Madoff's Wife: We have tried suicide after his arrest Ponzi

Wife: We have tried suicide after his arrest Ponzi

The wife of disgraced Wall Street financier Bernard Madoff says the couple tried to commit suicide after he confessed to his family that he stole billions of dollars in the largest Ponzi scheme in history.

Ruth Madoff, who will be appearing on an episode of the Sunday CBS «60 Minutes" in his first interview since December 2008 arrest of her husband, said that they had been receiving hate mail and "scary phone calls" and was upset.

"I do not know whose idea it was, but we decided to kill himself, because it was so terrible that happens," she said in an interview, according to excerpts released CBS.

She said that it was Christmas Eve, which added to his depression, and she thought: ". I just can not take it anymore"

She says the couple took "a bunch of pills" in the treatment of insomnia, including Ambien prescription, but they both woke up the next day. She said that the decision was "very impulsive," and she was glad that they did not die.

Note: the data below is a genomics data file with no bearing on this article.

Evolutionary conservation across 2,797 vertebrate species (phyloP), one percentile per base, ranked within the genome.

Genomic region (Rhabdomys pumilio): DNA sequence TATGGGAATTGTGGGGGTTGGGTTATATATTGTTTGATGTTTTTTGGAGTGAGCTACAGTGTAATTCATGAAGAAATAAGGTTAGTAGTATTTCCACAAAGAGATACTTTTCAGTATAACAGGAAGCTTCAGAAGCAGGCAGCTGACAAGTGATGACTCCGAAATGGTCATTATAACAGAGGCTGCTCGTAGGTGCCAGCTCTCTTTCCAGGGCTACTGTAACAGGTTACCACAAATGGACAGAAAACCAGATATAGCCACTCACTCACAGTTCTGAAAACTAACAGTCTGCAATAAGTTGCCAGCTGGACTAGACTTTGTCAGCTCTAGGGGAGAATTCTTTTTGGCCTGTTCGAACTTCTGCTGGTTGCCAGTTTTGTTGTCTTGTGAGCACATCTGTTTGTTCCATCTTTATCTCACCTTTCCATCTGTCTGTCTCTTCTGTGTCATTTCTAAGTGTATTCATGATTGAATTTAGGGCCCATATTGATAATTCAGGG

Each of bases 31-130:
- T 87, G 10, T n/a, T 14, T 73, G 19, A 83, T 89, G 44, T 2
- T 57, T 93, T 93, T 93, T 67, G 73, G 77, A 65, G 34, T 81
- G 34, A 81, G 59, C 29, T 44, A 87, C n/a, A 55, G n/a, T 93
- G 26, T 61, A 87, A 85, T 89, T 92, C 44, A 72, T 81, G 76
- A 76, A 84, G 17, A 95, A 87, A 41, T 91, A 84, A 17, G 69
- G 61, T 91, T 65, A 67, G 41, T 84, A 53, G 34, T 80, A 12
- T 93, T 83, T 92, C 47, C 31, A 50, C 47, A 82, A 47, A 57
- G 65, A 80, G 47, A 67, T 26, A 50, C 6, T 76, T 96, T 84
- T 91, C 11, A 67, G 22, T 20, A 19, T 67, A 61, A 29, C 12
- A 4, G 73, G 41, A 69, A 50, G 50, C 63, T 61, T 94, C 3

Son Andrew Madoff couples will also talk about their experiences.

Another son, Mark Madoff, hanged himself on a leash your dog in the past year on the anniversary of the arrest of his father. Like his parents, he swallowed a lot of sleeping pills in a failed suicide attempt 14 months earlier, according to a new book by his widow, "End of Normal:. Anguish of his wife, the widow of New Life"

Bernie Madoff was arrested December 11, 2008, on the morning after his sons had notified the authorities through a lawyer that he had confessed to them that his investment business was a multibillion-dollar Ponzi scheme. He admitted cheating thousands of investors. He pleaded guilty to fraud charges and is serving a 150-year prison sentence in Butner, North Carolina

Madoff, who in 70 years, had the scheme, at least two decades, using his investment advisory services to fool people, charities, celebrities and institutional investors.

The investigation revealed Madoff never made any investments, instead using money from new investors to pay returns to existing clients - and to finance the lavish lifestyle for his family. Losses were estimated at about $ 20 billion, making it the biggest investment fraud in U.S. history.

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